Ya'Ke Smith Explores The Hard Life On The Outside In 'dawn.'
Ya’Ke Smith’s films are about the demons that haunt us. They address the struggles of addiction, homelessness, sexual abuse. In person, he is ebullient. Yet the drama “dawn.” may be his most personal film yet.
Smith based the short film on the troubles of his sister, who he says has been in and out of prison for over a decade. The movie opens on a character named Dawn who has recently been released. But over the course of the film’s 20 minute running time, she finds herself unprepared for the challenges of life on the outside.
“I don’t think people really understand how difficult that transition really is,” Smith says. “When you’ve lived a lifestyle for so long, and you get out and try to do something different, it’s difficult because…” Smith’s voice trails off, and he stops talking about the character and turns again to his real-life sister. “My sister is 42. And at age 41, here she is catching a bus to work, and working a job that I worked when I was like 16 or 17. Society isn’t kind to you after you’ve been in prison a few times. You can’t really get a good job. Getting into school can be difficult.”
Smith co-wrote “dawn.” with his wife, Mikala Gibson, who plays the title role. Gibson says she was surprised by his request for script help, but came to realize that it was difficult for him to lay bare these personal feelings. “Normally it just flows, but there were some moments where he would block himself from putting it all on paper,” Gibson says. “We talked about him being an enabler [to his sister],” she continues.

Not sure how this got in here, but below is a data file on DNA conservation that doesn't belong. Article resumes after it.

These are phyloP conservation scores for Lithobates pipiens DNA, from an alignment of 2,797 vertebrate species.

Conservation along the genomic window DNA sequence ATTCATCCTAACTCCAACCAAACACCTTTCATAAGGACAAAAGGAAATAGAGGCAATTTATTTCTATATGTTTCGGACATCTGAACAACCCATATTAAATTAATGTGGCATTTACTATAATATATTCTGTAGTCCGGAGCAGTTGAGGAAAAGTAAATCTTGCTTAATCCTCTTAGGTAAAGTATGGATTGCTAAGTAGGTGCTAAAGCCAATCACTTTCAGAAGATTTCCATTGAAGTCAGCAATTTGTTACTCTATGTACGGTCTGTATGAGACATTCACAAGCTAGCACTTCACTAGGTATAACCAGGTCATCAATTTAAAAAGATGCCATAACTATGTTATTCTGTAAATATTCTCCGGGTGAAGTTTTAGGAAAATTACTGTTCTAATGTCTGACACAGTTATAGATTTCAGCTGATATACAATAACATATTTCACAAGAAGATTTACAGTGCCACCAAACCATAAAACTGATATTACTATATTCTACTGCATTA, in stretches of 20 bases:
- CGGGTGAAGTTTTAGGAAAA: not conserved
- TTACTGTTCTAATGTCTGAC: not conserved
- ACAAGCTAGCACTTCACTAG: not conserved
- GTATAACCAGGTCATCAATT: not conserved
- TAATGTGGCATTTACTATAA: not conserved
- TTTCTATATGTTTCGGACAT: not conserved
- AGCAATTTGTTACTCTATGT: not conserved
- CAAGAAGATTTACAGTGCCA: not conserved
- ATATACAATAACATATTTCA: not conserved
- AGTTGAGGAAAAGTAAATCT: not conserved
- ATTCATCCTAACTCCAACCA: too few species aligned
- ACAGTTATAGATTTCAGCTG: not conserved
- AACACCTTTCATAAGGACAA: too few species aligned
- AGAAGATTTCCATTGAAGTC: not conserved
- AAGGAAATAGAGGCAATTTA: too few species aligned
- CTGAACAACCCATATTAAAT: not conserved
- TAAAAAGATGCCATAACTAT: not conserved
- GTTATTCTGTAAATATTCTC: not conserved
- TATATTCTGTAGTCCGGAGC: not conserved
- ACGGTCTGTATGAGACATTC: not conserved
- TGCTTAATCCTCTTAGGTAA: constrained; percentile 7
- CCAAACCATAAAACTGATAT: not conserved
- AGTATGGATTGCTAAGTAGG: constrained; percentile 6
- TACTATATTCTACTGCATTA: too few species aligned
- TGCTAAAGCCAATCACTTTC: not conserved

Smith nods in agreement. “At some point, somebody has to do it on their own. They have to want [to improve themselves] so bad that regard less of what happens, or what comes their way, they’re going to try and fight.”
In some ways, Smith’s story is the opposite of his sister’s. He’s a successful independent filmmaker, the founder of Exodus Filmworks, and a professor at the University of Texas at Arlington. What set him on a different path?
Smith points out that his mother was just a teenager when his sister was born, but that she was in her early twenties when he arrived. “It’s a different type of parenting when you’re 15 than when you’re 25,” he notes, adding that “everywhere I went, I had angels. Teachers who would take me under their wings, and when I got in trouble, they would call my mom…they were pushing me because they saw something in me at the time that I didn’t see myself.”
Thoughtfully, Smith continues, “On a more spiritual level, it’s a God thing. I think you have to at some point in your life, look past what you actually can see in front of you. And you have to see a vision for what you want for your future. And if you are fortunate enough when God flashes it in your mind’s eye…and catch hold of it and hold it in your heart…then you will make it.”
Nevertheless, both Gibson and Smith acknowledge that the prison system doesn’t make that mission easy to achieve. Smith points to prisons in other countries that focus on rehabilitation, training, and life skills, rather than punishment, and says, “We don’t care about all that [in America]. You’re just here to sit in your cell, read a book for 20 years until you get out, and then we want to throw you back out and expect you to miraculously have changed.”
“dawn.” ends on an open note, as the main character finds herself at a crossroads. Will she embrace her old lifestyle, or continue to strive? I pointed out to Smith that the word “dawn” itself implies another four-letter word: “hope.” Smith agrees.
“As long as a human being has breath, there is an opportunity to change. As a brother [to my sister], I hope and pray that that change will come.”